Millennials: Not Lazy, Just Misunderstood

Of all the criticisms leveled at Gen Y in the workplace, the one that stings the most is ‘lazy‘. Overconfident. Ambitious. Entitled. They can live with those criticisms. But Gen Y knows in its overachieving heart it is anything but “lazy”.

True, they readily acknowledge they do not want to work 2000 billable hours a year, and this reality has created resentment on both sides of the generational divide. Adrian Dayton, a young attorney I met on Twitter, posted an interesting dialog today in his blog, Marketing Strategy & The Law. It reports a panel discussion among Millennial attorneys and their bosses. This dialog illustrates very well just how wide the gap in understanding can be:


“Generation Y is entitled, lazy, selfish, tech savvy, and incompetent,” is how Scott Greenfield, one of the finest criminal defense attorneys in NY, started off the panel.

“I spent years as an associate, I hit all my metrics- but I didn’t want to become partner. It’s no secret that focusing on making as much money as possible ruined many of these older partners’ personal lives.” said Anthony Zana, he is now Corporate Counsel for Intergraph Corporation- where he left behind the billable hour.“I’ve seen too many successful partners on their 3rd and 4th marriage- and I did not want that to be me.”

“I think the problem is that they don’t know how to work, our firm has hired 15 attorneys in the last few years from Generation Y, and not one of them is still working for us.” said Moderator, Dan Hull.

“Well, I have had a totally different experience at my firm. As far as I can tell when I give greater flexibility to my Gen-Y attorneys, they are willing to repay it ten-fold, and make the sacrifices that are needed,” said panel member William P. Morelli, General Counsel at Ingram Industries Inc. in Nashville.

“Flexibility? I built this firm, I’m not going to let Gen Y dictate the terms of their employment.” Scott Greenfield fired back. “Generation Y uses this term life-balance as an excuse for their incompetence.”

Moderator Dan Hull agreed, “We have a very clear written policy at our firm, work – life balance is the attorney’s problem, not the firm’s.”

At this point I raised my hand, “If an attorney works 2,000-2,400 billable hours a year, there is not much room left for balance.”

“But the attorney that works over 2,000 hours a years, is going to learn to be a pretty damn good attorney,” replied Dan.


Boomer and X’er bosses view unwillingness to sacrifice as ‘laziness’. Yet Gen Y is not willing to concede that just because they seek balance, they are any less committed. According to Adrian, they are just as motivated, but their goal is different. “We are not motivated by money. At least not as much as our parents were. The currency we are most interested in is lifestyle. Some of us are brilliant and hard working, but you have to dangle the right carrot in front of us.”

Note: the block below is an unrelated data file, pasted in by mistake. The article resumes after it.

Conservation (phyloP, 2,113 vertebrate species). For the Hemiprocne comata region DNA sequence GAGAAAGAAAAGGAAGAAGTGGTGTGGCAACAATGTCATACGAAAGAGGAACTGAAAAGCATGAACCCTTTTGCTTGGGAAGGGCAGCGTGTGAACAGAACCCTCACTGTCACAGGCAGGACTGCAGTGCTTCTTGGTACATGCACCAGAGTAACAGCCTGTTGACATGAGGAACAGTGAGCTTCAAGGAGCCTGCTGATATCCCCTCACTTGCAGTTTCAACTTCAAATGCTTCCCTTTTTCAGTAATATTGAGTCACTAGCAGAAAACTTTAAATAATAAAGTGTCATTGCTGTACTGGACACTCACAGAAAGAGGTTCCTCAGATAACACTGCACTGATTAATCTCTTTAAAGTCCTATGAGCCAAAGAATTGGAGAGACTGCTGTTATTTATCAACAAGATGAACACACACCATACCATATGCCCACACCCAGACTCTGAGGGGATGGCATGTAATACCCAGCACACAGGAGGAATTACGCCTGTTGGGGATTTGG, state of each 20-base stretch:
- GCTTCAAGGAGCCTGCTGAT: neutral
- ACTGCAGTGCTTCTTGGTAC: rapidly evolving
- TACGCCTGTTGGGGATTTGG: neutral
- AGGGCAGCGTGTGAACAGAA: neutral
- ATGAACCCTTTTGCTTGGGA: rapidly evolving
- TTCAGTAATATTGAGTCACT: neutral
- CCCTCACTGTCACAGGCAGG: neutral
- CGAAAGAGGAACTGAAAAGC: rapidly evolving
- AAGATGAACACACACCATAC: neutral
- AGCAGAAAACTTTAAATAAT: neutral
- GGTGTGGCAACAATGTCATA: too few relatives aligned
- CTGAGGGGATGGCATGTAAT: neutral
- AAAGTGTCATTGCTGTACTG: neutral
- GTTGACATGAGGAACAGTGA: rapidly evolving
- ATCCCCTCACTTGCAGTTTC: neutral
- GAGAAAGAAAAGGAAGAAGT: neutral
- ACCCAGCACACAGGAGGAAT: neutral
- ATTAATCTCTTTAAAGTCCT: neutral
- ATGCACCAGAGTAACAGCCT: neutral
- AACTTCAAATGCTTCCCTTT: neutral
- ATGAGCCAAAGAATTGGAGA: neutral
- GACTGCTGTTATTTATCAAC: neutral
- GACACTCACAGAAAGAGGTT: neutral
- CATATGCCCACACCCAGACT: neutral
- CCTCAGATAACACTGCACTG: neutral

So what is that ‘right carrot’? Money? Time Off?

No, it’s Voice. And Context.

This week, I’ve had the pleasure of talking with three hardworking Millennials. Each has agreed to accompany me to The CMO Summit in New York and we’ve been preparing what to say. The panel will discuss “10 Things Millennials Wish They Could Tell Their CMO”. Like Adrian Dayton, my panelists (marketers with 4-7 years experience) insist they want their companies to get the best of what they have to offer. They also insist that harnessing their ideas has less to do with hours on the job than it does with adequate opportunities to be heard and contribute.

The Feb Harvard Business Review case, where Gen Y employee, Josh, is compelled circumvent his Gen X boss, Sarah, and speak directly to the CEO to advance his ideas resonates deeply with Millennials. Most have felt that way at some point in their career. Here’s how they express it:

I hate to be shut down without a hearing.”

“Why do I have to go to one person before going to the next?”

“It’s the difference between ‘voice’ and ‘say’. I don’t expect to make decisions, but I do expect to be able to influence the decision with my ideas.”

“Pecking orders seem archaic to me. I have an innate respect for senior management, their success and knowledge, but don’t understand why I am expected to be afraid to talk to them.”

Millennials have lots of ideas, and many are related to being more efficient. Compelling them to trade lifestyle hours for what are seen as unecessarily long work hours is the surest way to frustrate a motivated Gen Y worker. In their view, if something is not working, why not fix it? What’s more, why not fix it immediately? Sometimes this is interpretted as ‘attitude’, but for Millennials, it is common sense. They are more than willing to work hard when necessary. They just want assurance that it is really necessary, and are deeply offended when told to be a ‘good soldier’ or ‘pay their dues’.

Work smarter, not harder is their answer to the charge of ‘laziness’. But, if there has to be inefficient busywork, the least they expect is to have a reasonable explanation why. For Millennials, context is almost as important as having a voice. Knowing the reason, helps them keep faith that their work has meaning and purpose. Without context, they are likely to simply check out.

“I can’t stand emails that say, ‘Can you take care of this? thx.’ Take a minute to explain what you need, why you need it, what I can do to make it great.”

As I listen to Millennials talk about what motivates and demotivates them, I can’t help but wonder if we all wouldn’t be better off thinking like Millennials.